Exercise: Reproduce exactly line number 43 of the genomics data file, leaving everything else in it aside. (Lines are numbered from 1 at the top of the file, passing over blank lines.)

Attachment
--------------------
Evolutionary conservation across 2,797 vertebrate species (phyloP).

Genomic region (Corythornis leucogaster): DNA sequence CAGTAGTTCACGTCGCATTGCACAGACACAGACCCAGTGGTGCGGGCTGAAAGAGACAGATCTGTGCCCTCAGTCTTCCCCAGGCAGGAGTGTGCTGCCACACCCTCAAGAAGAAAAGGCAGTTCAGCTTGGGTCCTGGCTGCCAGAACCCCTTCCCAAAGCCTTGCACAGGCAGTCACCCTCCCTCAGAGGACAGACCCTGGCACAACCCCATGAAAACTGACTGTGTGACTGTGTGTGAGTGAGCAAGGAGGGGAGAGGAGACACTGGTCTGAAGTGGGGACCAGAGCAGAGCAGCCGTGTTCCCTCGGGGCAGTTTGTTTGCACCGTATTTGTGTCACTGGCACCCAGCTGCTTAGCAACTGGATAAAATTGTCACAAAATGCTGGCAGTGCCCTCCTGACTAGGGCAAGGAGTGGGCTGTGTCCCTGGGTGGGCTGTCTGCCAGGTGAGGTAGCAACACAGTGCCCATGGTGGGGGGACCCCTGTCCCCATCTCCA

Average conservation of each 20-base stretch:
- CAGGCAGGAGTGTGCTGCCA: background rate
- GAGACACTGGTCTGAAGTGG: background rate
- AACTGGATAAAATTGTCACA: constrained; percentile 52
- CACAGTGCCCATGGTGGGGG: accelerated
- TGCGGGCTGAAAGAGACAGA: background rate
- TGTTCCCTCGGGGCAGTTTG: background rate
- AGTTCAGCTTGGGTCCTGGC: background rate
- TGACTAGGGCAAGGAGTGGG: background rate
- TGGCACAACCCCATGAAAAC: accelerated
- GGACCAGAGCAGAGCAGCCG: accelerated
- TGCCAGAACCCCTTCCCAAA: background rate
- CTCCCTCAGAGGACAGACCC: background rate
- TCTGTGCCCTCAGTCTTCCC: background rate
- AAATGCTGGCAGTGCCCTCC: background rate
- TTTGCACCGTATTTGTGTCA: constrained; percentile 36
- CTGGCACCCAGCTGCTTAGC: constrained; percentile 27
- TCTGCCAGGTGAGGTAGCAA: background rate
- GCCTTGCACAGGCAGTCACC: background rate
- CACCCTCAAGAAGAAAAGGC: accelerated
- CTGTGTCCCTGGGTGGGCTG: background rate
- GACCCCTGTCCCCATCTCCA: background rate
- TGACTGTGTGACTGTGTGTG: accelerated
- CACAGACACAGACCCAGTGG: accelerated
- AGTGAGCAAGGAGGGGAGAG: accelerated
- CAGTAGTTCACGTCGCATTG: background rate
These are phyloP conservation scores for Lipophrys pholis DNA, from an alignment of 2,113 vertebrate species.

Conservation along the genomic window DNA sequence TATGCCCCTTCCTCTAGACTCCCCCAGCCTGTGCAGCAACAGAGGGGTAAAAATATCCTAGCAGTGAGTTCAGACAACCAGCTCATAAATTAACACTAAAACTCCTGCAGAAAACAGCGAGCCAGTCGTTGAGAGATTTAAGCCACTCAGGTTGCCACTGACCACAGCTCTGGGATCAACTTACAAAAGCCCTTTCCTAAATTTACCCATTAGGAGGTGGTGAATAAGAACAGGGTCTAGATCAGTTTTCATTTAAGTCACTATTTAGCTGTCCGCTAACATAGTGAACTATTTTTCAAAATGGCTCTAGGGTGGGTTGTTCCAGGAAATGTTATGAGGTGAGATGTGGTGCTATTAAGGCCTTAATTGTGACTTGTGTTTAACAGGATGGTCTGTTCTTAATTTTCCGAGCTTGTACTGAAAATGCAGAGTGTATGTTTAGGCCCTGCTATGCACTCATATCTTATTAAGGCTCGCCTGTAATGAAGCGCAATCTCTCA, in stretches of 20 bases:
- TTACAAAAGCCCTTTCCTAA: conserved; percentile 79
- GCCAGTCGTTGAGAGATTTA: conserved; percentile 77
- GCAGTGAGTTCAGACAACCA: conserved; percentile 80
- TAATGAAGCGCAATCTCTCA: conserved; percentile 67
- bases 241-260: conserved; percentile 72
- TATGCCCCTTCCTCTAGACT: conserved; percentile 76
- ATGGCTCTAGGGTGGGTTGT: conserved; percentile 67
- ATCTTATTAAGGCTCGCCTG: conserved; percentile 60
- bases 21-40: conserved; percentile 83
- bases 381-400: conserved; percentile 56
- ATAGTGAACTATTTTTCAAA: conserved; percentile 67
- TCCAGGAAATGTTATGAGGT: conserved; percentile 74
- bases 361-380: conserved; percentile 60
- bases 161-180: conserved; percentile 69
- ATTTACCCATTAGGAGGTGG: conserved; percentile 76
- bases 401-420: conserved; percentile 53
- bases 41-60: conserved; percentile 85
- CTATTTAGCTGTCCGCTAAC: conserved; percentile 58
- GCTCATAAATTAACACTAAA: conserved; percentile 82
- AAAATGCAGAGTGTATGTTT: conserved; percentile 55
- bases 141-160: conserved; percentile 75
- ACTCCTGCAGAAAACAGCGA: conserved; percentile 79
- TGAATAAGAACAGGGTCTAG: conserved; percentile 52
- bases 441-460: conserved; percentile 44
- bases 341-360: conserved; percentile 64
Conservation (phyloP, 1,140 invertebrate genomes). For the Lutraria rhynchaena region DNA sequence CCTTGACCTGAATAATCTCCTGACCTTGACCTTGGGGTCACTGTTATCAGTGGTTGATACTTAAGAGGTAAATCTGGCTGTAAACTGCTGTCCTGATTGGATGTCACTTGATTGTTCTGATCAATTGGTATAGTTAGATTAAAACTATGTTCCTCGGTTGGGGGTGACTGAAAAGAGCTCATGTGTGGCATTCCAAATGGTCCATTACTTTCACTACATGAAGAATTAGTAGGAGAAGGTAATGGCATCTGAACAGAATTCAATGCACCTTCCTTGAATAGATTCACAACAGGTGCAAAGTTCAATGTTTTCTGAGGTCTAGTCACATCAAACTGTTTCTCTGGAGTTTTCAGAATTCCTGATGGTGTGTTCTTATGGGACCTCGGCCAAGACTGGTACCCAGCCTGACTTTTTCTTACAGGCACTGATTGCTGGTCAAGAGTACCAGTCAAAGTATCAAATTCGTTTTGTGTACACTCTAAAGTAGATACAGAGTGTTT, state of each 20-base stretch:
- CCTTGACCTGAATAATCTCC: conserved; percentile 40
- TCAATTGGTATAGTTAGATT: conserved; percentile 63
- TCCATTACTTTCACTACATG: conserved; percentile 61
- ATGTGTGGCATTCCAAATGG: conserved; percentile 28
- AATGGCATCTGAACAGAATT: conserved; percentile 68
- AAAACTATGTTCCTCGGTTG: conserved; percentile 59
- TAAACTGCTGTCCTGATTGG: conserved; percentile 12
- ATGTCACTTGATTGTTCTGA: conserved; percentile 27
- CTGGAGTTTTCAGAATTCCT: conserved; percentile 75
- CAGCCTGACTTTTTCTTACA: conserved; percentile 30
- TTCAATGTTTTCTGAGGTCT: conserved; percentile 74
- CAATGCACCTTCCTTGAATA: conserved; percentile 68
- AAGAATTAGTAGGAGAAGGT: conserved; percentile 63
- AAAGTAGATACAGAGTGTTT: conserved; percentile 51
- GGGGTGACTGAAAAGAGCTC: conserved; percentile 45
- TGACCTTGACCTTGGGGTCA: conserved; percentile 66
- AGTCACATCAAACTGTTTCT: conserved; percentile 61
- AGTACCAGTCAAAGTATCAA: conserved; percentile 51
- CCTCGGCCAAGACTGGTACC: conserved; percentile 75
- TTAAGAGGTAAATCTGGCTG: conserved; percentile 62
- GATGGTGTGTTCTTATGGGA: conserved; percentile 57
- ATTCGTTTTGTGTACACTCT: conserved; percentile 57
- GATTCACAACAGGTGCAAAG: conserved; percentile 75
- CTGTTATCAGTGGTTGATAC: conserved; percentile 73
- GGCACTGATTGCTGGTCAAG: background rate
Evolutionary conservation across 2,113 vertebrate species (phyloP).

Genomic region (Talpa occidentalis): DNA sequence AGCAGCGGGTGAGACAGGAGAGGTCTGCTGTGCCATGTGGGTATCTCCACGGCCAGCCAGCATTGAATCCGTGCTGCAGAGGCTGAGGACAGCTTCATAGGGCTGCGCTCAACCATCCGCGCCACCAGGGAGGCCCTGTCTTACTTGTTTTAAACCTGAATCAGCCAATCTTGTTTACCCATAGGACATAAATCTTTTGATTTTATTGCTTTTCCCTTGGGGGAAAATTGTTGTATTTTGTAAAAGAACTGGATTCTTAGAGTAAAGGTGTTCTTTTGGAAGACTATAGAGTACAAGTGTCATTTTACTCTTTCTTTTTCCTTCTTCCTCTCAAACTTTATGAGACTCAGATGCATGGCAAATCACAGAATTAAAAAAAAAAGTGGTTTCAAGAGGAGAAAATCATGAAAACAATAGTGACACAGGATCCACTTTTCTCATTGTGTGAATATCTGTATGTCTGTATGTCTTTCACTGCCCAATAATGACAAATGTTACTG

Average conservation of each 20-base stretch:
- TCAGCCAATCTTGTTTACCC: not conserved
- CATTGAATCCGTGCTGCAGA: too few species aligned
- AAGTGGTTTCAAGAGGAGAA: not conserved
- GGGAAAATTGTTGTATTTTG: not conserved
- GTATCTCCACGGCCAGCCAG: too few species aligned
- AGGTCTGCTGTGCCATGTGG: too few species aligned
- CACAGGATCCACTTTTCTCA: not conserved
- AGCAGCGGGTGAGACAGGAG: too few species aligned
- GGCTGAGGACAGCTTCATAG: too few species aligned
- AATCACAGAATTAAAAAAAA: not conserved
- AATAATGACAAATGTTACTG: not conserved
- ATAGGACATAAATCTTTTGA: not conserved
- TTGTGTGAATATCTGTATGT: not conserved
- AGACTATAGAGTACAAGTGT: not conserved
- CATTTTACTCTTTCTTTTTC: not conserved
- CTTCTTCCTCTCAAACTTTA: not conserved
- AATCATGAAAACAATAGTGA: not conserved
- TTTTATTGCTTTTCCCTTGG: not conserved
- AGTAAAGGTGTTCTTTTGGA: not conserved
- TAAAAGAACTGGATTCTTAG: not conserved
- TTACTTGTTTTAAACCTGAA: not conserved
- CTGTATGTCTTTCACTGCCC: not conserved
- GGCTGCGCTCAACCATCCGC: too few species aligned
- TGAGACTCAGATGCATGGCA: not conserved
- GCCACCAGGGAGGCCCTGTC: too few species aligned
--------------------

- bases 361-380: conserved; percentile 60